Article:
LONDON — More than half of young gay people in England have suffered mental health issues and 40 percent have considered suicide according to findings of a major study from Youth Chances released this week, the Independent reports.
The report says that neglect of LGBT issues in schools contributes to a climate of hostility and fear that results in a “mental health crisis” for LGBT young people, the Independent said.
The Youth Chances Project — the biggest social research study into young LGBT people ever undertaken in England — finds that 50 percent have self harmed and 42 percent have sought medical help for anxiety or depression, the article said. Charity Metro, which led the project, interviewed more than 7,000 16- to 25-year-olds and asked about their experiences with education, employment, health services and relationships.
Dr. Greg Ussher, Metro’s acting chief executive, told the Independent, “We are failing LGBTQ young people. The clear message is that they are badly served. What they want most is emotional support and they are not getting it. By the age of 13, most are already sure or are questioning their sexuality or gender identity, so we need to ensure all families and schools are equipped to give that support.”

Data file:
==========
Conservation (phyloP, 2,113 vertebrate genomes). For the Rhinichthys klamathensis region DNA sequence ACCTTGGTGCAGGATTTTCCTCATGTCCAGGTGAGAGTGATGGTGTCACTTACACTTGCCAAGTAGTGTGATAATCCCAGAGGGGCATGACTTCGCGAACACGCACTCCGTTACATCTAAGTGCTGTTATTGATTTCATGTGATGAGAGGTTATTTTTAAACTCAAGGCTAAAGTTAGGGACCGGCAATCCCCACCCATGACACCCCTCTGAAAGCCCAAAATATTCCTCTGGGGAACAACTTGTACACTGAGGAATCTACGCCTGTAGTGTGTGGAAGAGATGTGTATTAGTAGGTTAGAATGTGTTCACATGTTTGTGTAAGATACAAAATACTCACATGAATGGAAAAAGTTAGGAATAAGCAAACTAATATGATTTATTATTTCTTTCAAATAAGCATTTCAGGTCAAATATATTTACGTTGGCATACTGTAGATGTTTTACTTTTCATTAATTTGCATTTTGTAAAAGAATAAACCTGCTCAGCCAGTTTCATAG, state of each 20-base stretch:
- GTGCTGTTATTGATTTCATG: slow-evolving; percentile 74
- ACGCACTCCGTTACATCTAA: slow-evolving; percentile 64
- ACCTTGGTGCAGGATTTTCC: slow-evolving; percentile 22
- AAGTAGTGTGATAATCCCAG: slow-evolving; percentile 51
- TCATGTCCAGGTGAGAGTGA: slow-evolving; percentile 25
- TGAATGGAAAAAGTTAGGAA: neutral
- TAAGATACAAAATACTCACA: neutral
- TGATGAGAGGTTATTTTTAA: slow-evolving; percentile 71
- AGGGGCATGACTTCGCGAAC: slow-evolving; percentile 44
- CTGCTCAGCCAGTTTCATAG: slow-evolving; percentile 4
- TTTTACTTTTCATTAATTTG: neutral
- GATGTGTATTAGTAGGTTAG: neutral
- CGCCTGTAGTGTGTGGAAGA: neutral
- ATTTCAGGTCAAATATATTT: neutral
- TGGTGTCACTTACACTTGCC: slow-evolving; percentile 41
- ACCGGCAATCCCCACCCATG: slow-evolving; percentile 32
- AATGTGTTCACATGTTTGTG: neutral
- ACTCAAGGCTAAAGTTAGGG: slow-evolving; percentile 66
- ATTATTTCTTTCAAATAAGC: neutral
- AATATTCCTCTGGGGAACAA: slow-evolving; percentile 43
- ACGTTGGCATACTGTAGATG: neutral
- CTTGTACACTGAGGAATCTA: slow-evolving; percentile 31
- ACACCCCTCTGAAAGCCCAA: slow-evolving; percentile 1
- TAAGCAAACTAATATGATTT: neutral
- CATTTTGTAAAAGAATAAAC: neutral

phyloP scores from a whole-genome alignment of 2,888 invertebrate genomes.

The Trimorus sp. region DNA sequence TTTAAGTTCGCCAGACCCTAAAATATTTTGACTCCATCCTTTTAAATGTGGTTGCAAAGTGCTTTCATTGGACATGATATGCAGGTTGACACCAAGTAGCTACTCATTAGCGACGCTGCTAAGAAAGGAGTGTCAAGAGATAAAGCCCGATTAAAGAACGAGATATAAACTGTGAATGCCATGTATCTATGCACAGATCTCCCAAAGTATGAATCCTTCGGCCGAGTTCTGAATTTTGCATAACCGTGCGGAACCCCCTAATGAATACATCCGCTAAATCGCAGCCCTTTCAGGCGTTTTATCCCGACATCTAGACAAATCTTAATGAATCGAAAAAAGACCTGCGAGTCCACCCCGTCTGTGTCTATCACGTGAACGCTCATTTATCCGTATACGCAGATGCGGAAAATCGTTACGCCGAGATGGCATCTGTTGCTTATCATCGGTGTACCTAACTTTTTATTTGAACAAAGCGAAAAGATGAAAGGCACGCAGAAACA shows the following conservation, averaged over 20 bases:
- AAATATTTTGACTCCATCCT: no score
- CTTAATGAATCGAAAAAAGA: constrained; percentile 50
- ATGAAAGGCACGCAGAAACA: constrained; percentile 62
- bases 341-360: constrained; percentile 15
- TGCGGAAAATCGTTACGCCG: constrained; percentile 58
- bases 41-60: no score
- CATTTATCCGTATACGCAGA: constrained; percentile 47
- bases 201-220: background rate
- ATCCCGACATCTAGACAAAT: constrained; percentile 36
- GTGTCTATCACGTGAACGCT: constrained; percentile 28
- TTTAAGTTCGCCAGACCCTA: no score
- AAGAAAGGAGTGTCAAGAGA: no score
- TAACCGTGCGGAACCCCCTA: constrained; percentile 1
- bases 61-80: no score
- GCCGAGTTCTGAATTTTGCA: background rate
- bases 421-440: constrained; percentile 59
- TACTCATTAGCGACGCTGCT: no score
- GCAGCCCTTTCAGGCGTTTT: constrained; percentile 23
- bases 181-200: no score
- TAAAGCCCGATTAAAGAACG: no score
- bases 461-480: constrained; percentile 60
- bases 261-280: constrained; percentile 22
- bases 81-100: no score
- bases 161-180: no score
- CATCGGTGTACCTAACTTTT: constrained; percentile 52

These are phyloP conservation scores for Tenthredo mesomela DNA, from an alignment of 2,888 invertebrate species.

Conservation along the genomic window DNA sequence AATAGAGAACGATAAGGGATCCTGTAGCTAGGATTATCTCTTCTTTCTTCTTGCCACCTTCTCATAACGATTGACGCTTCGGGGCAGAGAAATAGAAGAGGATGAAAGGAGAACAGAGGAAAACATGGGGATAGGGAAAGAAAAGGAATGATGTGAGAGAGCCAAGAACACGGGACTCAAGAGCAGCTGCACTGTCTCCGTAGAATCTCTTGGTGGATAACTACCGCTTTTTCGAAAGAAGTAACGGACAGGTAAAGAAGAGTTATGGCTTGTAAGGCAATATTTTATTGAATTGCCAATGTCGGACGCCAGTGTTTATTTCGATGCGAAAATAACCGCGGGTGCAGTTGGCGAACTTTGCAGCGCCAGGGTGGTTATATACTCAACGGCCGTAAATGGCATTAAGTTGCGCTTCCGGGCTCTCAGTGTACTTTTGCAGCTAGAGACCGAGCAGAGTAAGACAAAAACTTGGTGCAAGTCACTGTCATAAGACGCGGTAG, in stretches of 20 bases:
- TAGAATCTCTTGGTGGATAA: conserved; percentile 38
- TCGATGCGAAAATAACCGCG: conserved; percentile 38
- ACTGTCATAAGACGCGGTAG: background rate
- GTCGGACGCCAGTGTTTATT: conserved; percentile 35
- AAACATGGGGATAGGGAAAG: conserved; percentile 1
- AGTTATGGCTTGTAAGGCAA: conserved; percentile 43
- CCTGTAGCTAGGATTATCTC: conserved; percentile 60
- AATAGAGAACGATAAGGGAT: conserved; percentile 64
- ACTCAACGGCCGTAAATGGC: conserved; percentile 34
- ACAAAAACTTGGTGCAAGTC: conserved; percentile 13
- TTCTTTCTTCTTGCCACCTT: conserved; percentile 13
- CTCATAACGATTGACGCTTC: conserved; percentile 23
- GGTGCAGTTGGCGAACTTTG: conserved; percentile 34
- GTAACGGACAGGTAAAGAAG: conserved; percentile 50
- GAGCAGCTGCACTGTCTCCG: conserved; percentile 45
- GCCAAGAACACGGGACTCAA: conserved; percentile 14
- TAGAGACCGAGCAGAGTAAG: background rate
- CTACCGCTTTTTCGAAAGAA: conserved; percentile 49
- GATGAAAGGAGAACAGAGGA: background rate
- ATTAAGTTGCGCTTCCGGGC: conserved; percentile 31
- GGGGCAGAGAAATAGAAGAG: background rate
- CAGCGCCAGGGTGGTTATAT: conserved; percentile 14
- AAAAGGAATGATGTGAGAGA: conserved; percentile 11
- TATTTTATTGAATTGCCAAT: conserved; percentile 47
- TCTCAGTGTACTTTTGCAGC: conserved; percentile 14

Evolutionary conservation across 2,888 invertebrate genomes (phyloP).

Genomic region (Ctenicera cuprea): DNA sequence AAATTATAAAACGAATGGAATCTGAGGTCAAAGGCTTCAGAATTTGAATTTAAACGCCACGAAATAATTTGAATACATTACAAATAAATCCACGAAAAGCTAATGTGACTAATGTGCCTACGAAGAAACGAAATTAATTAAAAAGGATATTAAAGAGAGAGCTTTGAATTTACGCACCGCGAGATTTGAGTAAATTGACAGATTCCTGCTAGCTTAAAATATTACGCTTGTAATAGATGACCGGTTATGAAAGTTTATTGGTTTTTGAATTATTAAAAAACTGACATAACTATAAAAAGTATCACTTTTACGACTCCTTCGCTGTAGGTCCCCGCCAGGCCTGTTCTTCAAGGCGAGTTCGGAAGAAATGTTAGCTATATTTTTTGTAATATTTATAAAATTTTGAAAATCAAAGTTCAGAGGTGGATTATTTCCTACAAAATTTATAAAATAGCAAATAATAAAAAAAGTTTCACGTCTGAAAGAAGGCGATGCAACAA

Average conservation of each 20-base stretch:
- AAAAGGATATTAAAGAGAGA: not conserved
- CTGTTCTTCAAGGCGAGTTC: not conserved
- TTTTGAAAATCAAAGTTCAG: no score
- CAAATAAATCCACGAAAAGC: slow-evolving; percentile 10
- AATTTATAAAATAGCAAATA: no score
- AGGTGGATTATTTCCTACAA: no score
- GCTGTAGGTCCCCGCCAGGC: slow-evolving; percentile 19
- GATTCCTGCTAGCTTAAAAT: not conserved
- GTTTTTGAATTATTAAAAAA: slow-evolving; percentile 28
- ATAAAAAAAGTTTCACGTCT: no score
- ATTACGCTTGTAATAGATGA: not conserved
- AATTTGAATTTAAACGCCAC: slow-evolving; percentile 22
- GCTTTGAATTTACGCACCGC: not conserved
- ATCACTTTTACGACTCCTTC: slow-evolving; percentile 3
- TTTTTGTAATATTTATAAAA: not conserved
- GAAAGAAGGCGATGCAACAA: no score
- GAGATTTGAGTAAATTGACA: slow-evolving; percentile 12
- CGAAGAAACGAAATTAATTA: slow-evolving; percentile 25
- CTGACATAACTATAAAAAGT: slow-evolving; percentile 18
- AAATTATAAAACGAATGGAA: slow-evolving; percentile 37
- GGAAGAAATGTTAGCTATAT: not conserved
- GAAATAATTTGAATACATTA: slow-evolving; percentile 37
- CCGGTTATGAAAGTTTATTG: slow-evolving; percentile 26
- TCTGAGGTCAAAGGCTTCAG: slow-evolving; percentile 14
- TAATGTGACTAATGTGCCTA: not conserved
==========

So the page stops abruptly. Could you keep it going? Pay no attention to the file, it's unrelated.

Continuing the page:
One in five LGBT pupils reported being the victim of physical attacks at school, but the majority did not report them and only a small proportion of those who did felt that their concerns were resolved. And only a quarter said they had learned anything at school about safer sex with a same-sex partner, the Independent reports.
Ussher warned that if schools failed to act it would lead to a “hugely increased risk of bullying and abuse; isolation and rejection — all leading to significantly increased levels of depression, self-harm and suicide,” the article said.